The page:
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pardon them; for if they could no longer think, what would be left to them? As students of nature, however, we may only draw conclusions from accurate observations, but we must always define the limits beyond which we cannot go. If Unger is right in saying that not the meanest plant can spring from our soil without a germ, must not a sober investigator conclude that what cannot occur to-day by existing laws of nature, can never have occurred ? For it is upon this very fixity of these eternal laws that the whole structure of earthly knowledge rests.”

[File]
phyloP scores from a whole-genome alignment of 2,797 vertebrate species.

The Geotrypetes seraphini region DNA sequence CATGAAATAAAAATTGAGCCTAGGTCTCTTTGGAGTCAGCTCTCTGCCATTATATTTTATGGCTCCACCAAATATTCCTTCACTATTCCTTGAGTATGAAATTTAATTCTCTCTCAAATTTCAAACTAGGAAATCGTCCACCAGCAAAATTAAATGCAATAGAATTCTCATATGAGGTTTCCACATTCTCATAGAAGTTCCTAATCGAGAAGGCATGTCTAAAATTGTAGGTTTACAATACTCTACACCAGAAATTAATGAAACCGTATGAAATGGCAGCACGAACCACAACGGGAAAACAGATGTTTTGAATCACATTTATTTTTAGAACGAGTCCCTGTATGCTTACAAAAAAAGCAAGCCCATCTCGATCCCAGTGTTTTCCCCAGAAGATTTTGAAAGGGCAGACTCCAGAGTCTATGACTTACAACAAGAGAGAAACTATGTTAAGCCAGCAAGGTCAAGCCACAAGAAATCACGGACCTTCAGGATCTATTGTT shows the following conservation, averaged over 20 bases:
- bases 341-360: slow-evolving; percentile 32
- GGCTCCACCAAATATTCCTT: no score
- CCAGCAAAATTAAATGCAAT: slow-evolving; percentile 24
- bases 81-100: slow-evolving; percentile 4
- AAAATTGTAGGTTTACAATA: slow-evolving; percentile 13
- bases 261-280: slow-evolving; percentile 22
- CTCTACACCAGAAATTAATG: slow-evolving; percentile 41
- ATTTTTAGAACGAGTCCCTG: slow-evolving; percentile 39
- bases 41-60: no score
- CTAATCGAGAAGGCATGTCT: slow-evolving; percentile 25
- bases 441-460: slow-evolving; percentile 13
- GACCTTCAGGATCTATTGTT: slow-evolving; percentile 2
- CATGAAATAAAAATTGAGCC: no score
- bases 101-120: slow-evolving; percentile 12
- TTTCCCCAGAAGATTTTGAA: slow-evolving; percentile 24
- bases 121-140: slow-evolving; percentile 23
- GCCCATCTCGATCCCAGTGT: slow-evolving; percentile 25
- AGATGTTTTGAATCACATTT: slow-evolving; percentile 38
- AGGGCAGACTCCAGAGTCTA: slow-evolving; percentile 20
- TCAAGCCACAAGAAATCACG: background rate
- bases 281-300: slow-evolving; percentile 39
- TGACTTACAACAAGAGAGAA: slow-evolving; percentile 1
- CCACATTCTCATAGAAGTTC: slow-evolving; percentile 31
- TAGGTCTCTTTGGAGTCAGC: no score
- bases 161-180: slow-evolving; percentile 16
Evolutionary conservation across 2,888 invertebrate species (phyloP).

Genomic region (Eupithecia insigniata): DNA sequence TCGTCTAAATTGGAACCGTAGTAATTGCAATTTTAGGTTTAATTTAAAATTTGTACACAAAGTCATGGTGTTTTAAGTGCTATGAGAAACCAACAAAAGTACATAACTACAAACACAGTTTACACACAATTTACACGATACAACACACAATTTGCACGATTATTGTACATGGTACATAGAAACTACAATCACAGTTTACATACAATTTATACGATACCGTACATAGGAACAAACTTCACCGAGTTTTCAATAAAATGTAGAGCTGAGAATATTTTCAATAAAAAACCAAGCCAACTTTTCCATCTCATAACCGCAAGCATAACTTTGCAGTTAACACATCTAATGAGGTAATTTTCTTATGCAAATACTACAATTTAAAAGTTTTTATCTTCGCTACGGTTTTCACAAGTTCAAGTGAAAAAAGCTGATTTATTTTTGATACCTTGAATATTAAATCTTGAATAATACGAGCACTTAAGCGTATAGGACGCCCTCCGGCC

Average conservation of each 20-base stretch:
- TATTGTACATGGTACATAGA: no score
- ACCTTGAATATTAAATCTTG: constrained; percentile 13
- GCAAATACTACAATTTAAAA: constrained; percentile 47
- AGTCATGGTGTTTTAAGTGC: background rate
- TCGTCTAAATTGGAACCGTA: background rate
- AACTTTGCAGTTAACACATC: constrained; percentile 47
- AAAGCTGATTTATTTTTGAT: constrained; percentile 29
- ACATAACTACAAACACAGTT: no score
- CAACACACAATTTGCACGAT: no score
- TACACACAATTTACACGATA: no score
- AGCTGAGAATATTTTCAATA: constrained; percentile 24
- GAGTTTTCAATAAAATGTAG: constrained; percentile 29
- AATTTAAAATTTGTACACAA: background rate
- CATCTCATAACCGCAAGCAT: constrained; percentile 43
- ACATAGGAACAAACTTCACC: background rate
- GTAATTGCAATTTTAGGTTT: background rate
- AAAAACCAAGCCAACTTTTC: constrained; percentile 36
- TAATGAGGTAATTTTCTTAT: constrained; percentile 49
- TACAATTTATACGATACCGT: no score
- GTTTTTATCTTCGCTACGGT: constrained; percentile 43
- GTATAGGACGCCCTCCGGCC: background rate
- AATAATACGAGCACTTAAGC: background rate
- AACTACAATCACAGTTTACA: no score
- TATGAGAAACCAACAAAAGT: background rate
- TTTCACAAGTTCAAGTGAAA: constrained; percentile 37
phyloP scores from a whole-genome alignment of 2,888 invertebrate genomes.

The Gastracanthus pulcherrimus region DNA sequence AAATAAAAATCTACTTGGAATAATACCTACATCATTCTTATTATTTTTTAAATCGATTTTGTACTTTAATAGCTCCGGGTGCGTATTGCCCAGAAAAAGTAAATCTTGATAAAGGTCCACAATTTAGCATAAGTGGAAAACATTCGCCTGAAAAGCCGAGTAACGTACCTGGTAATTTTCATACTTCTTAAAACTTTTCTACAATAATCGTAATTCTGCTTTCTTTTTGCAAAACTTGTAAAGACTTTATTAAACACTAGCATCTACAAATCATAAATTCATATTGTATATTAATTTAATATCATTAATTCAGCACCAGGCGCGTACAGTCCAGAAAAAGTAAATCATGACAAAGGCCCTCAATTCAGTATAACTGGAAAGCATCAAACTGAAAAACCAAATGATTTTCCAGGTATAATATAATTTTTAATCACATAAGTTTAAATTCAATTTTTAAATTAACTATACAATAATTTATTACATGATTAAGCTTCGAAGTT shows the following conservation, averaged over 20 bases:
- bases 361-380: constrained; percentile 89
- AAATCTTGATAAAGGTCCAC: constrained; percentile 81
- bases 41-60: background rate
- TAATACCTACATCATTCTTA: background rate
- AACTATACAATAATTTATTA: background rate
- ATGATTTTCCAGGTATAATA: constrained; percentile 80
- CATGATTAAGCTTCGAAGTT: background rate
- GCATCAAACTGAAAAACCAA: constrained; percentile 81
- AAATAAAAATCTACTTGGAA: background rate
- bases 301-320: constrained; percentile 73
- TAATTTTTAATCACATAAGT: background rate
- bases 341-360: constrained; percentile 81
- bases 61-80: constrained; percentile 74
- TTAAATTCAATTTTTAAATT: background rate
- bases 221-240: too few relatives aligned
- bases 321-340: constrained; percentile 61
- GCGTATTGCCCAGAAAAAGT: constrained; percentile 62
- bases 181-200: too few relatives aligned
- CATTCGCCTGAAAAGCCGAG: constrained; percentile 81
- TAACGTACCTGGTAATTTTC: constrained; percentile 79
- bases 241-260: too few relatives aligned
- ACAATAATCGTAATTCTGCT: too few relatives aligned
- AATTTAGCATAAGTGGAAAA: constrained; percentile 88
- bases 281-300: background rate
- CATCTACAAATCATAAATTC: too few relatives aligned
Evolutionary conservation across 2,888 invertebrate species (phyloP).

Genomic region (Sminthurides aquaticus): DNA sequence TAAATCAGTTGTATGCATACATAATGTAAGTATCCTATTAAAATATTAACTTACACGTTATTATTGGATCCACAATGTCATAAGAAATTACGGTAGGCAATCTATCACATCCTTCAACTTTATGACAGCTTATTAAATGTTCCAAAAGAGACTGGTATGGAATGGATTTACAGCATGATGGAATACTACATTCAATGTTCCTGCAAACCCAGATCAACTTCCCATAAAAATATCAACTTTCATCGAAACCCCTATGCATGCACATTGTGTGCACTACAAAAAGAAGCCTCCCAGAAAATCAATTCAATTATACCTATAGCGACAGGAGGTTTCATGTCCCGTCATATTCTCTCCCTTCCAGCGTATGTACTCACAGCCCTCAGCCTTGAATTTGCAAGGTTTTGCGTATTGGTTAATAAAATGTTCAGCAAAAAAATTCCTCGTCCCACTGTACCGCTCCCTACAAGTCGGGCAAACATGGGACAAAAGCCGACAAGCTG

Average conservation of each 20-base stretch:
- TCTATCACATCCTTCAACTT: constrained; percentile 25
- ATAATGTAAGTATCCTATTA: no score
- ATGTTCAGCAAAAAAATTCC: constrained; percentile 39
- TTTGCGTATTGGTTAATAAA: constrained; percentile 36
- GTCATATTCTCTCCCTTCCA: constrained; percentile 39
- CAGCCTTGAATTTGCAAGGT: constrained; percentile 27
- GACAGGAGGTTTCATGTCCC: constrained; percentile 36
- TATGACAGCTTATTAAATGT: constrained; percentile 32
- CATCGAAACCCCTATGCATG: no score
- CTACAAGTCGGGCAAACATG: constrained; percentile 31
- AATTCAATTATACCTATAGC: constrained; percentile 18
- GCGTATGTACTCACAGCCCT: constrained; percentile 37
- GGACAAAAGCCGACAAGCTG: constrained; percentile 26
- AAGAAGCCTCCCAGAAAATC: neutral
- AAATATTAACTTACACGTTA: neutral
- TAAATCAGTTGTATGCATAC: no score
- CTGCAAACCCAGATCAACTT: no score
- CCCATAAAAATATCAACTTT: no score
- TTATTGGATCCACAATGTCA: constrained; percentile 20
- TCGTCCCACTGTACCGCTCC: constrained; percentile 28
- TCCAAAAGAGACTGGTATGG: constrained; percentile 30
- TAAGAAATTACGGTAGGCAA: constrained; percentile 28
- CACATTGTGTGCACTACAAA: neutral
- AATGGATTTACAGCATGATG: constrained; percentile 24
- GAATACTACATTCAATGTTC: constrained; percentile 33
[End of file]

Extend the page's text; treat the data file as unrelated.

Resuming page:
The older savants, to whom Quenstedt is probably alluding in this passage, were much more liberal with suppositions that things might have happened formerly which do not happen now, than is held to be allowable or even possible in these days. There is a fantastic work by the well-known savant Oken, which is notorious in this respect, in it there is a description of how men might have sprung from the warm primæval ocean as boys of about two years old. I was reminded of Oken's idea by Hæckel. He does not actually quote its contents, but he ends a pamphlet, published in 1870, with the observation that recent investigations might afford a striking confirmation of Oken's mystic prophetical sentence, “Every organic thing has arisen from slime, and is nothing but primitive slime in different forms. This primitive slime originated in the sea from inorganic matter.” Hæckel, no doubt, does not say that boys of two years old originated from primitive slime in the deep sea, but only that the monera did so, and especially the Bathybius Hæckelii. But he considers these monera as his Gós pol Troll OTô; if they spring from the primitive slime of the sea depths, the origin of the whole animal and vegetable world up to man is explained; for the pedigree of all living things may be traced back to the monera. But I shall have to speak of this later. Let us confine ourselves to the question whether organic beings came into existence by spontaneous generation in the earliest periods of the earth's history.